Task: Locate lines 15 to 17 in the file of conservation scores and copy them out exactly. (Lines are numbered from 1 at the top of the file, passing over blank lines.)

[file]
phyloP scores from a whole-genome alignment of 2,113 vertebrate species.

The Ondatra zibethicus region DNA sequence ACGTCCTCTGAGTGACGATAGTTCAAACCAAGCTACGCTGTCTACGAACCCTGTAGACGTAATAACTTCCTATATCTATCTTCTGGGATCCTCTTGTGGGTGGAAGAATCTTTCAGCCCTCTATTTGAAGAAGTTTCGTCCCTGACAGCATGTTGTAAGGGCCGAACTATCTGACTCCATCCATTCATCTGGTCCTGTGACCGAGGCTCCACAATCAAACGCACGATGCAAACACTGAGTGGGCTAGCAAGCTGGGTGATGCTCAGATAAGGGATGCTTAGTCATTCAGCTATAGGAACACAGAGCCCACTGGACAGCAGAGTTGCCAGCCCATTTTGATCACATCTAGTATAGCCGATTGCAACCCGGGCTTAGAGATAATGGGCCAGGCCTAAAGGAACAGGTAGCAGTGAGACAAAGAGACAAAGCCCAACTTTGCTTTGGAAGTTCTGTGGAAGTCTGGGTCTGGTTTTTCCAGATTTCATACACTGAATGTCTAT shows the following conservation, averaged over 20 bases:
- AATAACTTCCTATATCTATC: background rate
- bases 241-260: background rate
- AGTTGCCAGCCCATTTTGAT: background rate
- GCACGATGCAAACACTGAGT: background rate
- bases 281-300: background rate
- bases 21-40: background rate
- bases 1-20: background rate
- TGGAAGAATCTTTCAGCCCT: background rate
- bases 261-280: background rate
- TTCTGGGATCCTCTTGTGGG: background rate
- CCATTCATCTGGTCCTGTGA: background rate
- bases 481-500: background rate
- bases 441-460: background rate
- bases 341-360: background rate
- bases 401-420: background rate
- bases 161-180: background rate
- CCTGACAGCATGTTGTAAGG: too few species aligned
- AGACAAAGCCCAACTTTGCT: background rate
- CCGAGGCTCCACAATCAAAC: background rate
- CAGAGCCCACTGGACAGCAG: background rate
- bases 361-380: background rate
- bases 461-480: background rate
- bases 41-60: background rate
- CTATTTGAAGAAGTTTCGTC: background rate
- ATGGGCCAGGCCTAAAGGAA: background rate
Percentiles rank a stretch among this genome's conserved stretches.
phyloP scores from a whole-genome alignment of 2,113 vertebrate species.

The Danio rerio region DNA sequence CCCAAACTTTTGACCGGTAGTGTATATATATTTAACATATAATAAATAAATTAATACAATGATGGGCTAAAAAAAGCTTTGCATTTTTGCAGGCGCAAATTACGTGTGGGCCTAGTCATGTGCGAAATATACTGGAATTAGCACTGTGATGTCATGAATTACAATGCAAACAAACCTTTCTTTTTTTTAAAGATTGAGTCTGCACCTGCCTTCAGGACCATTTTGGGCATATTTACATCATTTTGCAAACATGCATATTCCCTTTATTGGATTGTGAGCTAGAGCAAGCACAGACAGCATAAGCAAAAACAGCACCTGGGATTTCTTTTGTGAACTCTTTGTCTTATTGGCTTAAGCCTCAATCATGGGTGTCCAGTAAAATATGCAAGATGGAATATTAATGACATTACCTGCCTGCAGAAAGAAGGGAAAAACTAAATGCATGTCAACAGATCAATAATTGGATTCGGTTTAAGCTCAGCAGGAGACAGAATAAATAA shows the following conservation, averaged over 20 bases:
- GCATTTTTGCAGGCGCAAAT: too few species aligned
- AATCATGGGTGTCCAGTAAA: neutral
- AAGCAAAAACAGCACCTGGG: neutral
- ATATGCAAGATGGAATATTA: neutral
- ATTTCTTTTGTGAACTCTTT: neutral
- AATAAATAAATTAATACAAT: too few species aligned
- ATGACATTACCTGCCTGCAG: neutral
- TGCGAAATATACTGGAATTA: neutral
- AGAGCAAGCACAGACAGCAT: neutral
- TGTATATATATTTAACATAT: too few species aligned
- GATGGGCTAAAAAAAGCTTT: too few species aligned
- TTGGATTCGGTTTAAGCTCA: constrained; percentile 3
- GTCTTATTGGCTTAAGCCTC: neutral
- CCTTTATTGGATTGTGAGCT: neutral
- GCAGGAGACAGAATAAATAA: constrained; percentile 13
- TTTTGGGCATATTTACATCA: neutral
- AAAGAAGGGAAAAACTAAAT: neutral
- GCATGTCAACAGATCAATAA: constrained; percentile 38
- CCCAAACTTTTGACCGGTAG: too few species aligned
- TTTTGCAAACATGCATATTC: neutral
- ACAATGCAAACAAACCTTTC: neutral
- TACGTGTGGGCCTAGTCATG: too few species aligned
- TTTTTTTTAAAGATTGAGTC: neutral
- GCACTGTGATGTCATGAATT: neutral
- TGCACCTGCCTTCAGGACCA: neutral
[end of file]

- bases 441-460: background rate
- bases 341-360: background rate
- bases 401-420: background rate